I’m not sure when it happened but fashion has decided we women of a certain age need to dress like clowns. Billowy, technicolor, ruffled

things that seem designed to make everyone stare when we walk into a room. And then look away awkwardly because nobody wants to see Nana wearing what appears to be a psychedelic wedding cake. With leggings.

    At our age, maybe any attention is positive. As the middle-aged Kathy Bates character lamented in “Fried Green Tomatoes,” women who are menopausal and beyond become invisible. It’s why so many of my friends leave restaurants with wine glasses in their oversized Scout totes. No one ever sees them. It’s a game they play. One particularly daring sister wife emerged with a complete table setting and a couple of candle holders. Allegedly.

I’ve been pondering the over 50 circus clothes phenomenon and the only thing I can figure is we said one too many times we were tired of being invisible, ignored. The designers must have been listening…while eating highly questionable mushrooms scraped from the bark of trees. And now here we sit, in the waiting room at the eye doctor surrounded by a dazzling assortment of animal prints embellished with crystals and, God help us, plumage.

    We want to be noticed, and listened to, for sure. This doesn’t mean we want to dress like we have lost our damn minds. I get more than a dozen unwanted clothes catalogs in my mailbox every month and many times that number in my social media feed and here’s what they seem to be saying about me: “You are deranged so let’s tell the whole world!” I would describe the fashion catalogues as “Escaped Mental Patient Monthly” but some of you would say I was making light of mental health issues which are very serious indeed and you’d be right. Humor-impaired but right.

Now this is not to say we should dress like the Martha’s in The Handmaid’s Tale. Gray on gray with a saucy side of … no, more gray. Animal prints? Sure, in moderation, I’m a big fan, but what’s with the proliferation of zebra striped tops with giant fluorescent hibiscuses dancing across the top and bottom that are less “I’m fun!” and more “I was completely hammered when I ordered these from the QVC.”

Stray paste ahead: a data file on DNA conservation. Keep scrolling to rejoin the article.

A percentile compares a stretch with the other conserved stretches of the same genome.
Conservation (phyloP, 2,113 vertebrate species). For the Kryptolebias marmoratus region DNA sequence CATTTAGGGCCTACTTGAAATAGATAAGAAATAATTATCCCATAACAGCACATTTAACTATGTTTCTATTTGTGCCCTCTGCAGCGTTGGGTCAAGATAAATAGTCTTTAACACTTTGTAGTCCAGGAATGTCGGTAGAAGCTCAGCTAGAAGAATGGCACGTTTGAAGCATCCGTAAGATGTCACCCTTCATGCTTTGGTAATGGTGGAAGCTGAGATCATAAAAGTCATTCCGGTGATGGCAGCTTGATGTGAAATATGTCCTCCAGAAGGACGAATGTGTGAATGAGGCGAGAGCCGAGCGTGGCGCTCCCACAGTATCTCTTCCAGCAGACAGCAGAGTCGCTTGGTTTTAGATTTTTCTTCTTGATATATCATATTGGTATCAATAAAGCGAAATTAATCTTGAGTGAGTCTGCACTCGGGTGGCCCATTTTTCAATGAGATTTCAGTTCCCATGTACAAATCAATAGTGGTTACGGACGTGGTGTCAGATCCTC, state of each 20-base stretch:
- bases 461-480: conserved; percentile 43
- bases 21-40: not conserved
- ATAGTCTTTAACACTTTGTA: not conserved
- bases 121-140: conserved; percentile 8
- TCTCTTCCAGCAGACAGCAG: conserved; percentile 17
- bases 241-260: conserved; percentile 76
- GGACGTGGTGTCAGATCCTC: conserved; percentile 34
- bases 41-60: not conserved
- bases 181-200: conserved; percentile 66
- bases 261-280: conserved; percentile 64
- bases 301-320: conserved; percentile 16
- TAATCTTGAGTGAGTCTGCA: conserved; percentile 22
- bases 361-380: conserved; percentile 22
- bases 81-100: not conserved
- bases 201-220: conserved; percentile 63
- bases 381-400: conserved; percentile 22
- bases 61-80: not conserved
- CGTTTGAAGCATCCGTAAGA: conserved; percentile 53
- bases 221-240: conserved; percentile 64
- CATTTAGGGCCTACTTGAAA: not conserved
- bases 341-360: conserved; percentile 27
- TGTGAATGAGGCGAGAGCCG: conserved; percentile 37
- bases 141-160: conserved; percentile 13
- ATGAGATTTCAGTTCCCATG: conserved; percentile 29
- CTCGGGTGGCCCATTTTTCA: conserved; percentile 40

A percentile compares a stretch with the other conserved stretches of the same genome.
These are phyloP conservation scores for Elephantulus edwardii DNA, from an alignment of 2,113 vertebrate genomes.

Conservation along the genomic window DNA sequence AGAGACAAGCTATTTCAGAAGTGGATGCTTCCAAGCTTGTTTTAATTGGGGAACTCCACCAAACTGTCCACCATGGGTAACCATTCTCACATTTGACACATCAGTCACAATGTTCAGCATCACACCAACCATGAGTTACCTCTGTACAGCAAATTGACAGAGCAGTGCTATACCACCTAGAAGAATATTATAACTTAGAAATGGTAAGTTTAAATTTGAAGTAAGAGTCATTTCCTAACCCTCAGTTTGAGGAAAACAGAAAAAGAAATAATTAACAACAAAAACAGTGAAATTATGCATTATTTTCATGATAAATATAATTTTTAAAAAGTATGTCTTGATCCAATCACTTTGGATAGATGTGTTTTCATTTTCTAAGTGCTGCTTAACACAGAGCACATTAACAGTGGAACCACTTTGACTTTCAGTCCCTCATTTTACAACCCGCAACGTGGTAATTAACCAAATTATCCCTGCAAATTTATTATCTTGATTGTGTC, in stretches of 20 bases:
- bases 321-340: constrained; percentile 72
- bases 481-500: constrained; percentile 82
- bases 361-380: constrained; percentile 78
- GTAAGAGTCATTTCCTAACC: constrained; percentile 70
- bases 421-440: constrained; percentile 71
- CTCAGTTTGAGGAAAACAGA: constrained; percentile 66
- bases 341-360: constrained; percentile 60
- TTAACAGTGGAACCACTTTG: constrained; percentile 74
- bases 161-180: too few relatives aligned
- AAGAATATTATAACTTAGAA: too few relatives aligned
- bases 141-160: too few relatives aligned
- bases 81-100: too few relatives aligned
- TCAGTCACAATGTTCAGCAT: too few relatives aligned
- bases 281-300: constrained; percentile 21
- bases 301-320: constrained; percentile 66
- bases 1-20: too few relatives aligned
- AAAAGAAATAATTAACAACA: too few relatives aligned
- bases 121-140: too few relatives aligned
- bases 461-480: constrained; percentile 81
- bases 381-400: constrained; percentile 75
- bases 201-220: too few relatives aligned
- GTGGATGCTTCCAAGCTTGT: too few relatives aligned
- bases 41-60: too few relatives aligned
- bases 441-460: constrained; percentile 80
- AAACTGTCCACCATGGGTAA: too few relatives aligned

Yes, yes, I hear you. You should wear what makes you feel good about yourself, happy, carefree, young. Why is that anyone’s business? To which I say, have we met? What’s next? Neon elf shoes with bells on the toes? Only the venerable style icon Iris Apfel can get away with such tomfoolery and, sacrilege alert, I’m not sure she does more than half the time. Yeah, I said it. Mostly she just looks weird.

    Paradoxically, I’m oddly proud of the tanned granny who wears a teeny bikini at the beach. That’s a kind of confidence that has nothing to do with a catalogue or website that makes you look like you’re wearing a pinata from Dollar General.

    Tanned granny does not give a …hoot. And it shows. She laughs too loud, still applies baby oil and iodine as “sunscreen” and smokes on the beach. IN FRONT OF CHILDREN. This is a woman who is crazy comfortable in her own tortured beef jerky skin and doesn’t waste a moment worrying about what you think of her exposed upper arms or muddied-by-time tatts. I love her.

    The late Nora Ephron’s blockbuster bestseller, “I Feel Funny About My Neck” dealt with themes of the American woman growing older with her trademark humor. If Ephron were alive today, I’d request a sequel: “That Olay Serum Helps My Neck But What Are We Going to Do About These Awful Upper Arms?”

    Oh, wait. I get it now. Plumage!!!